By Zain Wilson, Portfolio Manager at Old Mutual Investment Group.
The recent announcement that South Africa has officially entered a recession, following two consecutive quarters of negative growth, appears to have largely reversed the optimism that took hold of the country following the change in leadership at the beginning of the year. While the global economy will likely retain above trend growth rates into 2019, concerns have risen over increasing threats of a global trade war, alongside pockets of emerging markets stress in the face of gradual policy tightening from the Fed. This current state of affairs has prompted increased interest among many South Africans in offshore investment.
In fact, many local investors ask the question of whether 100 percent offshore exposure is a winning long-term strategy and if this is the case, why bother with SA exposure? Given the current environment we find ourselves in, this is an increasingly popular assumption.
However, the bottom line is that South African investors simply cannot ignore the fact that their liabilities are predominantly rand-based and therefore investing 100 percent of your assets offshore would expose them to unpalatable currency risk. The impact of the currency on the global versus local equity returns at different times is clear in the table below:
In the period just after the Global Financial Crisis in 2008, SA Equity outperformed Global Equity spectacularly – delivering more than three times the global returns. This was also a period during which the rand was strong. During the second period, investors were expecting an economic recovery that never seemed to materialise and in South Africa political woes reached a crescendo when our Finance Minister Nhlanhla Nene was fired – prompting the rand to weaken. Returns over this period for Global Equity were much better than Local Equity. In the third period, from then to last year, again you would have wanted Local Equity over Global Equity – a period during which the rand was strong.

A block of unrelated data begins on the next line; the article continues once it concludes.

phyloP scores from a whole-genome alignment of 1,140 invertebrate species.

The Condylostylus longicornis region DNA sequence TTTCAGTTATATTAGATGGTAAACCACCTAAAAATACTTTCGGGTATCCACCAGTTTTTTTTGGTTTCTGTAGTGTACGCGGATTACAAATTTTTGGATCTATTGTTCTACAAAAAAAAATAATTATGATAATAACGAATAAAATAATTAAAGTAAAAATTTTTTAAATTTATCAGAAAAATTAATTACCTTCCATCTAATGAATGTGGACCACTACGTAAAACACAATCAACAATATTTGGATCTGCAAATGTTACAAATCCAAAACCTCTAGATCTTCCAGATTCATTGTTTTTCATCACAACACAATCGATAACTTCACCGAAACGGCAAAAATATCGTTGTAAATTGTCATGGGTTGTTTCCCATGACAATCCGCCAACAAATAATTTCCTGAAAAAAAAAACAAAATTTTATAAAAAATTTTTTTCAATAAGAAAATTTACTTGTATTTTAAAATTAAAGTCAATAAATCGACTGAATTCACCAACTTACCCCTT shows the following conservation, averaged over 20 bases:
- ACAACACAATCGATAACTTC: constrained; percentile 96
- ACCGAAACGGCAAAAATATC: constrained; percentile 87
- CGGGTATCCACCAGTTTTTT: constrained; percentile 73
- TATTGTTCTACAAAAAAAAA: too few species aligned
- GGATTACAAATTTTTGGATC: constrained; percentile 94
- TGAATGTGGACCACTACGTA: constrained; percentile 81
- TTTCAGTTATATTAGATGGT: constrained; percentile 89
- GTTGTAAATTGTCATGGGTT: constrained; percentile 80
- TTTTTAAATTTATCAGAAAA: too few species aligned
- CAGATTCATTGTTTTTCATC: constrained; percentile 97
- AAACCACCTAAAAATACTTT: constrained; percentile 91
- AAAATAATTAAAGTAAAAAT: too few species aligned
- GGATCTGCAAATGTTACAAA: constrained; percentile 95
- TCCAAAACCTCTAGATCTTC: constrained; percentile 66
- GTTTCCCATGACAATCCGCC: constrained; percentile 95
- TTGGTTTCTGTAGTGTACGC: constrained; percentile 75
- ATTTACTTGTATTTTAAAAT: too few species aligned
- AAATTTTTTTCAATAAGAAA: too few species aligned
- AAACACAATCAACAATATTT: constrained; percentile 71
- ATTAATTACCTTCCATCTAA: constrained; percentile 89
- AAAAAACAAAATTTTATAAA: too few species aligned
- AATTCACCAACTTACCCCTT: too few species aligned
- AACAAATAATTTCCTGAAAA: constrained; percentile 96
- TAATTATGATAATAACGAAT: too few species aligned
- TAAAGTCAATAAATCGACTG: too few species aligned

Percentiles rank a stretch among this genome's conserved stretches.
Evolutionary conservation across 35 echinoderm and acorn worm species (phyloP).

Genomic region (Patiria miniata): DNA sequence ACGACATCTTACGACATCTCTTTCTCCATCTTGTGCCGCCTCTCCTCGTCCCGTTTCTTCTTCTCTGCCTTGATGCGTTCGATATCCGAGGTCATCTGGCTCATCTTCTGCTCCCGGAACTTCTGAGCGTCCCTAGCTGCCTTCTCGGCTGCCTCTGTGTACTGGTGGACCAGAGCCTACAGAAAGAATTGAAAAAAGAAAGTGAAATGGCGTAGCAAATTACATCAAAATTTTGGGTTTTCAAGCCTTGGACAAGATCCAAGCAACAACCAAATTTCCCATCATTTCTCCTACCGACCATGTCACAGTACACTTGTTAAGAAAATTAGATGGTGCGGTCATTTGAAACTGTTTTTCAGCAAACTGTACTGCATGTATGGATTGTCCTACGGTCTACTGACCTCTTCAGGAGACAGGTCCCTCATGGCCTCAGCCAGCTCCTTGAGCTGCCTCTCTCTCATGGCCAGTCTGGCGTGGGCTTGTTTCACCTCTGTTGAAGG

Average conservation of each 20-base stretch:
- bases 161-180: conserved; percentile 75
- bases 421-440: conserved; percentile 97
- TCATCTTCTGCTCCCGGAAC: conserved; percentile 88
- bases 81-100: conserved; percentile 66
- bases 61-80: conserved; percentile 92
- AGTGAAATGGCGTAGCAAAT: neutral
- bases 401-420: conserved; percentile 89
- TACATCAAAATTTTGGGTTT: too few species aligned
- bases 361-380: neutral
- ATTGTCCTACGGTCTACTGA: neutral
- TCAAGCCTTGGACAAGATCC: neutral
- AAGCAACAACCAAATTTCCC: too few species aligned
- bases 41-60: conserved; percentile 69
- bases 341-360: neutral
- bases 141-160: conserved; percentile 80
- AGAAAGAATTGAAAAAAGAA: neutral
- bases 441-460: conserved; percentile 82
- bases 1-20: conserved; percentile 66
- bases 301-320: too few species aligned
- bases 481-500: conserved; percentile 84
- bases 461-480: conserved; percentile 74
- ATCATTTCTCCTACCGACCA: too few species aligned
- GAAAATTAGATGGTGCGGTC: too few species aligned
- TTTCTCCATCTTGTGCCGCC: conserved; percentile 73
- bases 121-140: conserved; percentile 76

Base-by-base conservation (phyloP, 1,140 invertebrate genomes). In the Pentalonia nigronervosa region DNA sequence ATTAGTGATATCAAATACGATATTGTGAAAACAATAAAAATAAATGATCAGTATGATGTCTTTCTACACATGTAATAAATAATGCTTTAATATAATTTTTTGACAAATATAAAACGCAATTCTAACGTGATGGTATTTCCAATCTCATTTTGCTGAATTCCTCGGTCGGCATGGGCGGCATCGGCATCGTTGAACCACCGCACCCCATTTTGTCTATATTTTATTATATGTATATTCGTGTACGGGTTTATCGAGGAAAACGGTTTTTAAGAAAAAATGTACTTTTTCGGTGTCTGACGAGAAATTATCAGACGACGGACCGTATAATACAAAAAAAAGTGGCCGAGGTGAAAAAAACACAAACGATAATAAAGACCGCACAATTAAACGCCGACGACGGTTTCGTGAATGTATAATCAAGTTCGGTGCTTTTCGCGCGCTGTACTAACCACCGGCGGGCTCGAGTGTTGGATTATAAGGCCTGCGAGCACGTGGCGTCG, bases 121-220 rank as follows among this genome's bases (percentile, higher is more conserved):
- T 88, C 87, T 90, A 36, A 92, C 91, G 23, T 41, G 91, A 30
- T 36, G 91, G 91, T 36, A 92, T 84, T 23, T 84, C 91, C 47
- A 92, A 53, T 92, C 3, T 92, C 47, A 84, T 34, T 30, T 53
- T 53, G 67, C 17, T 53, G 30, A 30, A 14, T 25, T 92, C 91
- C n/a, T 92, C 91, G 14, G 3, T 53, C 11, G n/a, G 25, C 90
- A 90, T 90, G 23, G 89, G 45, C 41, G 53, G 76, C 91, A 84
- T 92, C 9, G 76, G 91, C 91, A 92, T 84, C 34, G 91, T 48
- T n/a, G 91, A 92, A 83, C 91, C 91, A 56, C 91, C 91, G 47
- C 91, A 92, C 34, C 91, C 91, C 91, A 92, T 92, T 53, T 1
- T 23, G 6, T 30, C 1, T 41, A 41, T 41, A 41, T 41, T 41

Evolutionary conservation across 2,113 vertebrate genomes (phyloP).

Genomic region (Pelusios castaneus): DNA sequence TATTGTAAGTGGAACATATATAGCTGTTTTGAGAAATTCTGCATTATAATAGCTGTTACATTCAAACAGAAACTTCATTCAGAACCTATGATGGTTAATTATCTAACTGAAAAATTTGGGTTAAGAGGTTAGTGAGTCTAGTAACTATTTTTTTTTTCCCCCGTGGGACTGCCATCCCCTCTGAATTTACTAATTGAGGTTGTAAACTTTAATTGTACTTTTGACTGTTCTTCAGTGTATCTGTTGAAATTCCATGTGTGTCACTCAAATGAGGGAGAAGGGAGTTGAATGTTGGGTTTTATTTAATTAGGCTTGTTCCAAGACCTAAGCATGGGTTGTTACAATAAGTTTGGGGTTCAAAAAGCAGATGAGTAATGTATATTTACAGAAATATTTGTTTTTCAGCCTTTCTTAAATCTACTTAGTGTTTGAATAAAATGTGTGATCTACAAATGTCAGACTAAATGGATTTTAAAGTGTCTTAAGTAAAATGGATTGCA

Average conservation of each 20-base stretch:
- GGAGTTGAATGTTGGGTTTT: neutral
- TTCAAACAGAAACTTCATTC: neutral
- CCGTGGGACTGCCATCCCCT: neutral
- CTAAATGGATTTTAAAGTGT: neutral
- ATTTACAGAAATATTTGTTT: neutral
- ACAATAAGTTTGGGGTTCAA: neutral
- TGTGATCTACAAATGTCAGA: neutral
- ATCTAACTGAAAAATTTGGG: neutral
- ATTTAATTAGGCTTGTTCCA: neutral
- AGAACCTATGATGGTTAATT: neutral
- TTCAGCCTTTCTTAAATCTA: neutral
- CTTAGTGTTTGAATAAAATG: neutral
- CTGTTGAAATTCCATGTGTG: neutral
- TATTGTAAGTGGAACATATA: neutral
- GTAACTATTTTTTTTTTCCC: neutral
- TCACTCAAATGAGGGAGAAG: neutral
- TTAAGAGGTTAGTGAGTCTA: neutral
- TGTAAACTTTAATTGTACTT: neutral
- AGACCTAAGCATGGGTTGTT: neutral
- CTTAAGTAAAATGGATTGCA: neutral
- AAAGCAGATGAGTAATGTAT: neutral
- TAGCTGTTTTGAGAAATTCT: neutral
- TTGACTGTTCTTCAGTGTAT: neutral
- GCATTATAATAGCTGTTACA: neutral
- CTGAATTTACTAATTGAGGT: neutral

These periods were picked deliberately to coincide with major turning points for the rand, which demonstrates the significant impact the rand has on the returns we experience from global investments as SA investors.
In recent months, the threat of a global trade war and mounting pressure on Emerging Markets has impacted heavily on Emerging Market currencies, including the rand. Having fallen to a two-year low earlier this month, the rand has started to strengthen again off the back of an Emerging Markets rally and a retreating US dollar. Had you rushed all your assets offshore with the decline of the local economy, your investment would have been hard hit in just this week alone with the recovery in the rand.
So how do you know when the timing is right to take your money offshore? The answer is that you don’t. Instead of trying to time the market, investors should be looking towards portfolios that give them balanced exposure to capitalise on both local and offshore opportunities. A portfolio that is globally diversified but subject to well considered thematic, structural and tactical investment considerations – and one that takes into account an investors’ specific needs – is best suited to meet an investor’s targeted risk-return objectives.